July 7, 2020

The Ethics of Examining the Swastika @ Hyperallergic

Steven Heller opens his latest treatise, The Swastika and Symbols of Hate: Extremist Iconography Today (2019, Allworth Press) by establishing the symbol now associated with Nazis as a “visual obscenity.” This acknowledgement serves as a framework for understanding the over 200-page exploration that follows, but comes 10 pages into the book, by which time the reader has already encountered several photographs, political cartoons, and various representation of Nazi regalia and culture. “If you want to know what the logo for hate looks like,” writes Heller, “go no further.”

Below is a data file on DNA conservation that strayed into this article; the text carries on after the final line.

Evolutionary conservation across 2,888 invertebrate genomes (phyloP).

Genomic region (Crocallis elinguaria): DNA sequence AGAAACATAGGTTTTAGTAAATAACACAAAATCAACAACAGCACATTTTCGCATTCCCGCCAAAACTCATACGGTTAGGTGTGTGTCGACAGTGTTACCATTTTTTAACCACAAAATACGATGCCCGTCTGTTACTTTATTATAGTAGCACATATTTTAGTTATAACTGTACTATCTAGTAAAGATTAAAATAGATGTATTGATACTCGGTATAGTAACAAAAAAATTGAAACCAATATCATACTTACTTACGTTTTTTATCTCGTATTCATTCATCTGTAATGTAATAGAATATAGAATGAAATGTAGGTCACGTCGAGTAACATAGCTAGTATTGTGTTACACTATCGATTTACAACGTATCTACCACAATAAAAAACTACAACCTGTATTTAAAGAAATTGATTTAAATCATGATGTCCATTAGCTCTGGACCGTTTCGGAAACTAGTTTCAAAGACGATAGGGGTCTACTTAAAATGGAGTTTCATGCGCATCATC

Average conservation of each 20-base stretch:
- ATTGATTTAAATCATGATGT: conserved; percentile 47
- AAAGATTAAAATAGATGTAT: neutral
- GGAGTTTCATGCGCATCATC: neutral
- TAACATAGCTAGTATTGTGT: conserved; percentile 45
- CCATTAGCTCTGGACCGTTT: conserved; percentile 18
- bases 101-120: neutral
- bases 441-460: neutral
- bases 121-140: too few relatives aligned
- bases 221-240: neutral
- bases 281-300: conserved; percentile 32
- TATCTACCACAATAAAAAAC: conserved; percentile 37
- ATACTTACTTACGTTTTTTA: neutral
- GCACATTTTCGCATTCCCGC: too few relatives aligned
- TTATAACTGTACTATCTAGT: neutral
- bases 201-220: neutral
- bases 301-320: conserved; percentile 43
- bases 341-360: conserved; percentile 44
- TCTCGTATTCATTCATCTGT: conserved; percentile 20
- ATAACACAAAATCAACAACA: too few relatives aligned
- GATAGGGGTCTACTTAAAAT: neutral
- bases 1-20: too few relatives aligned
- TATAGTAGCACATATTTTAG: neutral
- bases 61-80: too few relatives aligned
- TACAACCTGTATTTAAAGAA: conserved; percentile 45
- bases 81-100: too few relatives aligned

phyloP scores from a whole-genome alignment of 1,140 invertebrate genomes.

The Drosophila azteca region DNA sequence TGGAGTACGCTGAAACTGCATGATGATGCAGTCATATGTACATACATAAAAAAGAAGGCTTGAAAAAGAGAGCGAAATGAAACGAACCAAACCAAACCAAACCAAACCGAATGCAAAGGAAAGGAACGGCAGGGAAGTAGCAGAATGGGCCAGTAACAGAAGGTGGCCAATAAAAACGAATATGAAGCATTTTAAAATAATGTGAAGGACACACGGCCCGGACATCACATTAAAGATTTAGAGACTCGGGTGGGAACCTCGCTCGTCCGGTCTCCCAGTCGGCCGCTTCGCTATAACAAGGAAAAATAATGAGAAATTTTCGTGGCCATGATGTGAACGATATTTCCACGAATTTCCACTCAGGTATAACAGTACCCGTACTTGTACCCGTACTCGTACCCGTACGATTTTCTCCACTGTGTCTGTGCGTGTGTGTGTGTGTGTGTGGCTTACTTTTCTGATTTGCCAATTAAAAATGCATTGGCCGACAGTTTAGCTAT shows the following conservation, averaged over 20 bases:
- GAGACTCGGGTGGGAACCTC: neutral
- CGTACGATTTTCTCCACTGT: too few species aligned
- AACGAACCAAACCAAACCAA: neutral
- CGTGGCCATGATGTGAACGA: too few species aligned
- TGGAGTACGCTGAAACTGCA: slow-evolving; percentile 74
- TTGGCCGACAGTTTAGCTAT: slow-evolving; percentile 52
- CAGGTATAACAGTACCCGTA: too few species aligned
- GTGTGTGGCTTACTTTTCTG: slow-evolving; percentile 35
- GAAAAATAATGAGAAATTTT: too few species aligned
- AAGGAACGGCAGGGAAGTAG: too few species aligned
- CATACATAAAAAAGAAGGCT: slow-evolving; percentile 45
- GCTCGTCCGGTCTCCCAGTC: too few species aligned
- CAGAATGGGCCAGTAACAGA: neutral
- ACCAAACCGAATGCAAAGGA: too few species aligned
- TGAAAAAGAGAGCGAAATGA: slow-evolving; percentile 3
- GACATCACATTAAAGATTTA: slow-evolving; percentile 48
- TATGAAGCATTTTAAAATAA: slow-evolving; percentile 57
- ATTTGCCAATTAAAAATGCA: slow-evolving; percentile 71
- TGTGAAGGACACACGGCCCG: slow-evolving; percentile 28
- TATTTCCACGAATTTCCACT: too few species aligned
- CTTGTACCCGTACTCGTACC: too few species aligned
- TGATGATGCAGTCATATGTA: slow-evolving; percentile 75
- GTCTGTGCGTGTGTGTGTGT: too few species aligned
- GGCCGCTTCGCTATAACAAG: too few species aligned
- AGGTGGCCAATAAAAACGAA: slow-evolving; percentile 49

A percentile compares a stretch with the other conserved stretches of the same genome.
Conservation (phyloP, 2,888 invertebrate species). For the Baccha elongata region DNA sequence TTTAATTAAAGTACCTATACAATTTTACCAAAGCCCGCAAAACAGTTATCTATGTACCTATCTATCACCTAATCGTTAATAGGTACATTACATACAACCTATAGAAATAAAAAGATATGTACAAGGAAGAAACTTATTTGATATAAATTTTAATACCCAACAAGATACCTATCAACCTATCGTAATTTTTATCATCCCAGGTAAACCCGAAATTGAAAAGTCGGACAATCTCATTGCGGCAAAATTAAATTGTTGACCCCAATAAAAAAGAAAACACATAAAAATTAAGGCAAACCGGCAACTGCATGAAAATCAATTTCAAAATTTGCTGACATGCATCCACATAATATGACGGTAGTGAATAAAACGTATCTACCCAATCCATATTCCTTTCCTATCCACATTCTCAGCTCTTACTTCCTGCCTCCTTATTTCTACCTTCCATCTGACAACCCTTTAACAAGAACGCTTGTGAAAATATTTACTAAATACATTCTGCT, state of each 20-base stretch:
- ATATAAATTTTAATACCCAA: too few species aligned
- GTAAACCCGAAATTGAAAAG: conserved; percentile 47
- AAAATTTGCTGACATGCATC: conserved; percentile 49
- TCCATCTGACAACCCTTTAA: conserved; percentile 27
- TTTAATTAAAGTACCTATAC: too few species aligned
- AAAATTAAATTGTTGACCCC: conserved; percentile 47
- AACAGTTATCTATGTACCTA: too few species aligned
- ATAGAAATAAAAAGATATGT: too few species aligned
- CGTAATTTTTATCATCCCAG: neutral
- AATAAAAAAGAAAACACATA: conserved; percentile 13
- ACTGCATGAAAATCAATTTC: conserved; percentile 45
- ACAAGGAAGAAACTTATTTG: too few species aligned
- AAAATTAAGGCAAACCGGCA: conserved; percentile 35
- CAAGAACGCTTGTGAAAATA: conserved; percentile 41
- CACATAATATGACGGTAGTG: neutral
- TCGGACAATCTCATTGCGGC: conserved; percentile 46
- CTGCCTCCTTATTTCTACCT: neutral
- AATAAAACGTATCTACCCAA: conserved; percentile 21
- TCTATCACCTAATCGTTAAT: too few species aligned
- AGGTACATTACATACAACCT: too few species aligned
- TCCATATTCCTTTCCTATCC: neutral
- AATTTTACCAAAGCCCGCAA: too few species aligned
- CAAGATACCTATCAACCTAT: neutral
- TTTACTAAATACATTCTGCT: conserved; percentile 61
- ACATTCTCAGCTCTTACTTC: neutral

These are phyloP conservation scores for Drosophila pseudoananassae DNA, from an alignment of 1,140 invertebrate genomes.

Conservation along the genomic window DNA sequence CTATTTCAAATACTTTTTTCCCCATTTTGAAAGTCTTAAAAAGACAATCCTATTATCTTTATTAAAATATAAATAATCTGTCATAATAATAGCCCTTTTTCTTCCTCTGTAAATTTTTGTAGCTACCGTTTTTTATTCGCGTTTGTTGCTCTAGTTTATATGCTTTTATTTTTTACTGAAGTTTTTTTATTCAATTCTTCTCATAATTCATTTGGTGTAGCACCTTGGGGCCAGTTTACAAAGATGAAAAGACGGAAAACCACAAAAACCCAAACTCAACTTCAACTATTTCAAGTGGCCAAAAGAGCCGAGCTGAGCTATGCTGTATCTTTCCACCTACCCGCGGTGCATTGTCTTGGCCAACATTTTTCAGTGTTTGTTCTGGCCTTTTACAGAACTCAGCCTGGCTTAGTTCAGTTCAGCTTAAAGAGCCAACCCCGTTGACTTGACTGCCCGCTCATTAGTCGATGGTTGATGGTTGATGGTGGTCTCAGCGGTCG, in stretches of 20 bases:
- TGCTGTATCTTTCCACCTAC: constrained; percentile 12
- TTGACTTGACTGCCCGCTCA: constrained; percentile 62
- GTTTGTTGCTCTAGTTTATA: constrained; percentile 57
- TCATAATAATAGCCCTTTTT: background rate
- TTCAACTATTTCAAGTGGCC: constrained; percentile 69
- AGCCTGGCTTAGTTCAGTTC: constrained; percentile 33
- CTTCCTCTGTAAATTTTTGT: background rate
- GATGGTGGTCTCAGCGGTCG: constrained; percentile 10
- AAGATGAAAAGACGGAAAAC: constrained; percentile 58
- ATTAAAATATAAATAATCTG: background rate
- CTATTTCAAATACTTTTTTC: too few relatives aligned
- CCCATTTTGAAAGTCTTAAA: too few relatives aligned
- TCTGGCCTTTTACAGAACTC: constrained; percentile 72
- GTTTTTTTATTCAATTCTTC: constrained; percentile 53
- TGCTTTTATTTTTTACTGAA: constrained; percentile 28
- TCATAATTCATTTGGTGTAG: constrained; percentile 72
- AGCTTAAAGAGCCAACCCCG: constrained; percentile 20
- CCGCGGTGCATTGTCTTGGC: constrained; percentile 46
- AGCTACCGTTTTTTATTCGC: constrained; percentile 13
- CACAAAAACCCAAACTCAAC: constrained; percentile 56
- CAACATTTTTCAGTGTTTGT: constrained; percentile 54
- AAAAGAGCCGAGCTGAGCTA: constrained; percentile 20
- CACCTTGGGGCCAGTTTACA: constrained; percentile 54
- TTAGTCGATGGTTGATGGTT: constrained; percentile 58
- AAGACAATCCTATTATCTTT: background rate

One rightly imagines this book to be a tough a read for anyone of good conscience, but for someone like me, whose family line and continued existence stands in direct defiance of the stated agenda of Nazism, I had to ask myself: what is the point of this exercise? The point, for me, is to examine the power of a symbol. One cannot be concerned with art without a belief in the power of symbolism, and — as Heller notes there are few symbols as potent as the swastika. Other symbols of hate — say, the Confederate flag, which is also (finally) experiencing a moment of being recognized as culturally destructive and irredeemable — were expressly designed to engender division and the oppression of certain groups, but as Heller writes, the swastika is an ancient symbol that was “hijacked and perverted, twisted into the graphic embodiment of intolerance.”

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